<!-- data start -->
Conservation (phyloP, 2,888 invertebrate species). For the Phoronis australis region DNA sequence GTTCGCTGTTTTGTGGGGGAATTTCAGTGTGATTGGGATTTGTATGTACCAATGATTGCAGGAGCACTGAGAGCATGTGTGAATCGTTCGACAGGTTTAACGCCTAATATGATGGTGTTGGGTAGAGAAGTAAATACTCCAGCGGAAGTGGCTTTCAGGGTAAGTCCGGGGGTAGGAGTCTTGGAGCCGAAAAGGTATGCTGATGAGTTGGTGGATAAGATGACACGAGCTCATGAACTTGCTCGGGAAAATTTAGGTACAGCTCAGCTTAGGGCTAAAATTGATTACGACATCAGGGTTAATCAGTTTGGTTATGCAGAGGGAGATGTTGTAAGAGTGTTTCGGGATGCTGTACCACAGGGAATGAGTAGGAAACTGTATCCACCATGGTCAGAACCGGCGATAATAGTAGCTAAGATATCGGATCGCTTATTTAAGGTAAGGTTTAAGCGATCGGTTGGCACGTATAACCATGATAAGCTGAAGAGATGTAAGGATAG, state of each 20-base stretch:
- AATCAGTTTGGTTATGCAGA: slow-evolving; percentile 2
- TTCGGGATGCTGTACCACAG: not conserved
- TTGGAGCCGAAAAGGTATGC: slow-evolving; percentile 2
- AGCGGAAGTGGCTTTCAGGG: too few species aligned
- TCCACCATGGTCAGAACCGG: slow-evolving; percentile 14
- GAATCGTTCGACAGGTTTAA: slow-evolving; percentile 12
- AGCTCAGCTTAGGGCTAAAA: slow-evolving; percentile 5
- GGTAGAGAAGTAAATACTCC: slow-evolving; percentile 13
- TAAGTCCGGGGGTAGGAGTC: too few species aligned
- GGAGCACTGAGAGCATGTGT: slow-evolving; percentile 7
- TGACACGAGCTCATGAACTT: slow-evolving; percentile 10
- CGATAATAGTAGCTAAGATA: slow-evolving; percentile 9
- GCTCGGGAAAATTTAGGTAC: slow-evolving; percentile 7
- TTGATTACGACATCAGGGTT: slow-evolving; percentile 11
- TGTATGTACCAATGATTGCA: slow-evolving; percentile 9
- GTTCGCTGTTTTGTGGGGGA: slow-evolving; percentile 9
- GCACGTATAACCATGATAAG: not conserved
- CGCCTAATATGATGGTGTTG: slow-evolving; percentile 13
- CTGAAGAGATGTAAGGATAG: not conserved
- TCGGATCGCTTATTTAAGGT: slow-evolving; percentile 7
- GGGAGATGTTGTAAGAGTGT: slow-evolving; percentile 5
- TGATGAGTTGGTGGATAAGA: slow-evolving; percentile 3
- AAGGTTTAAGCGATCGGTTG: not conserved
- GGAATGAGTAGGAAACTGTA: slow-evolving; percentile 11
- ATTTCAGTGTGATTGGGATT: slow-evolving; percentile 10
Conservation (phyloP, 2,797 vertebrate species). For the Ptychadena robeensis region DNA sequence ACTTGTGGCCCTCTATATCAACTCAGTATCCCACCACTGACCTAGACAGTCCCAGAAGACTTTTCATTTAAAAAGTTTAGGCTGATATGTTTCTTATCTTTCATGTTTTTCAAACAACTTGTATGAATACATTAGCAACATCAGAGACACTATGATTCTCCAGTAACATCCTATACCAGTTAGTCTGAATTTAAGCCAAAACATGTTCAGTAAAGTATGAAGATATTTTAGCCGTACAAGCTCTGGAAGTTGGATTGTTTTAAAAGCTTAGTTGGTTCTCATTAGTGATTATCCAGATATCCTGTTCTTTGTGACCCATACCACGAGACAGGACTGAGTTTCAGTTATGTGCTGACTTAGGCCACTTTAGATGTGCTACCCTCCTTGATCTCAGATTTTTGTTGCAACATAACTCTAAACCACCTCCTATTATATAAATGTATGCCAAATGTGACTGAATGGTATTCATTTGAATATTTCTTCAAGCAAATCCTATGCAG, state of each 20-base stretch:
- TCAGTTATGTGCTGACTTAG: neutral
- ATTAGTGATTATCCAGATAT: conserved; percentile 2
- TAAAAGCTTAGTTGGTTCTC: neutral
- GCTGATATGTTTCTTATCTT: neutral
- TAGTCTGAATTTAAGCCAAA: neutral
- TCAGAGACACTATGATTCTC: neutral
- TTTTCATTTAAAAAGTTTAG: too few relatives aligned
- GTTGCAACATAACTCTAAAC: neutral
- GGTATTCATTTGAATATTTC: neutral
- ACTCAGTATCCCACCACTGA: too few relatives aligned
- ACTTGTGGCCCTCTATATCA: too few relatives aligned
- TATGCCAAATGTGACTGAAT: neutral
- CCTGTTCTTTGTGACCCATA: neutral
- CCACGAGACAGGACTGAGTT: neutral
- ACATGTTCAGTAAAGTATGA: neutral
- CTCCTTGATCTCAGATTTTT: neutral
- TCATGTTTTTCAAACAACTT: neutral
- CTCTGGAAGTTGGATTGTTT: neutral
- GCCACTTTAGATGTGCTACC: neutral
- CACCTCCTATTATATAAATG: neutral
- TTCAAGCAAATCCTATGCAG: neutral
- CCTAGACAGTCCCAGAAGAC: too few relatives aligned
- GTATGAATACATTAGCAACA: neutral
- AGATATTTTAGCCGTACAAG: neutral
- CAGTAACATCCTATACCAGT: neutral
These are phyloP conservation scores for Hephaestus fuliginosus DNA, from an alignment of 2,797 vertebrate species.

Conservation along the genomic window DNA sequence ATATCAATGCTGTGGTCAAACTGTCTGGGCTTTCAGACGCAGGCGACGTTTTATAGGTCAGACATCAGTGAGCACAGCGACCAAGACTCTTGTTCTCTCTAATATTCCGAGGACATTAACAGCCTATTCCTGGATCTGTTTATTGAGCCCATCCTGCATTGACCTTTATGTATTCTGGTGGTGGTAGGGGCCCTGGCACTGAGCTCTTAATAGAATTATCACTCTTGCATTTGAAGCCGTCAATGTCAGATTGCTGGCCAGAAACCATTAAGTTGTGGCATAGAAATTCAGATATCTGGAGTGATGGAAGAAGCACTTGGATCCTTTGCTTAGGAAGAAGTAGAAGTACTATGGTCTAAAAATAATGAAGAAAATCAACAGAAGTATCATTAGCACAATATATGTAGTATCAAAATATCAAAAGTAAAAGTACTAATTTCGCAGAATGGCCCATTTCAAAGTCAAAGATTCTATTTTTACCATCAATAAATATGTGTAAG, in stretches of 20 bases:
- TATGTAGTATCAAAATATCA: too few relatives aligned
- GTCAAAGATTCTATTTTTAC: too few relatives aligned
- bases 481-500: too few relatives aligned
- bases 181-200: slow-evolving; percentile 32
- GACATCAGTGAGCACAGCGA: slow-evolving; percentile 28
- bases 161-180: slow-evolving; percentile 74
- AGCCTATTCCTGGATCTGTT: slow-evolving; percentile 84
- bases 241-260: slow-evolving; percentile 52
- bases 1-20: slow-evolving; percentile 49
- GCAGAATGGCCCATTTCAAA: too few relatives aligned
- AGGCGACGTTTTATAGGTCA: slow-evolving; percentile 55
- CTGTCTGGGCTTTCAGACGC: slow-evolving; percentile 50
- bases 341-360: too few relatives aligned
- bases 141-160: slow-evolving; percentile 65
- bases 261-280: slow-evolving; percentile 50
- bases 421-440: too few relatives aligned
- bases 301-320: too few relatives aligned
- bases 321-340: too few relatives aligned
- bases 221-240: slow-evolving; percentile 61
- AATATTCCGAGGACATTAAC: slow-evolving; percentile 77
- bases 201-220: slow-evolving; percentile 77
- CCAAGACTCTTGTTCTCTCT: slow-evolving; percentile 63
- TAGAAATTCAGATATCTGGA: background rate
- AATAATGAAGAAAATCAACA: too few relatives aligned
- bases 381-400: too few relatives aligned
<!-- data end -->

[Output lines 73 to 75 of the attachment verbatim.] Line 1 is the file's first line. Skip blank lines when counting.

- bases 221-240: slow-evolving; percentile 61
- AATATTCCGAGGACATTAAC: slow-evolving; percentile 77
- bases 201-220: slow-evolving; percentile 77